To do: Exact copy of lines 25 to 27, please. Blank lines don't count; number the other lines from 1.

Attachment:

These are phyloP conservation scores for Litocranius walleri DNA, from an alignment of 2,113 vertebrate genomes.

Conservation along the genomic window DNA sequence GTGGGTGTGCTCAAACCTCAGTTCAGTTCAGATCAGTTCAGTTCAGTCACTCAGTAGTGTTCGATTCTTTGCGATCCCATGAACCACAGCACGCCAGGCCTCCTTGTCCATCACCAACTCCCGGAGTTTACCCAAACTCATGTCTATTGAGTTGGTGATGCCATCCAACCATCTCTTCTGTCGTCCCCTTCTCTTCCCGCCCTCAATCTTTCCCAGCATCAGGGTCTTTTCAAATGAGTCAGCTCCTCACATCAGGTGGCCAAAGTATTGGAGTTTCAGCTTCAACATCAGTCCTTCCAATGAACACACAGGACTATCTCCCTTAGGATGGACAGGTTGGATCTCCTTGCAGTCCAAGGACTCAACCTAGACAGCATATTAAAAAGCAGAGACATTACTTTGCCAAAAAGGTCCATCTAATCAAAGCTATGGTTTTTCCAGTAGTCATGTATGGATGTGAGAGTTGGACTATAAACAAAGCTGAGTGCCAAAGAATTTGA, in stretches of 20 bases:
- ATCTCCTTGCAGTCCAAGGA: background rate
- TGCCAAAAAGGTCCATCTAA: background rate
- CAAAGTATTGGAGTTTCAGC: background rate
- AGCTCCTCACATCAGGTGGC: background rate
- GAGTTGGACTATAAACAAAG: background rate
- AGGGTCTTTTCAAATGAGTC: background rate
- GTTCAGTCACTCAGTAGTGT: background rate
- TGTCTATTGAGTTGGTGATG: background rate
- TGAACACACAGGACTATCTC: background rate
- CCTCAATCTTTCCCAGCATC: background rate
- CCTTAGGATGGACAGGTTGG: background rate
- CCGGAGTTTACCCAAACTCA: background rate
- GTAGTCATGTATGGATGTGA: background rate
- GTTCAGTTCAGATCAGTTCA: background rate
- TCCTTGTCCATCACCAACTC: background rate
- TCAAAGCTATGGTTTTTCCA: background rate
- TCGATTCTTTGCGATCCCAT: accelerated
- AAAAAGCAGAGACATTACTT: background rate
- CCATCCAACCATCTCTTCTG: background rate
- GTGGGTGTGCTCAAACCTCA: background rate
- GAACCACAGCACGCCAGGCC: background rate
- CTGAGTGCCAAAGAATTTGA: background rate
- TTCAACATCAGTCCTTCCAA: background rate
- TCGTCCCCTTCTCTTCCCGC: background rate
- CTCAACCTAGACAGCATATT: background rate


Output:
- TTCAACATCAGTCCTTCCAA: background rate
- TCGTCCCCTTCTCTTCCCGC: background rate
- CTCAACCTAGACAGCATATT: background rate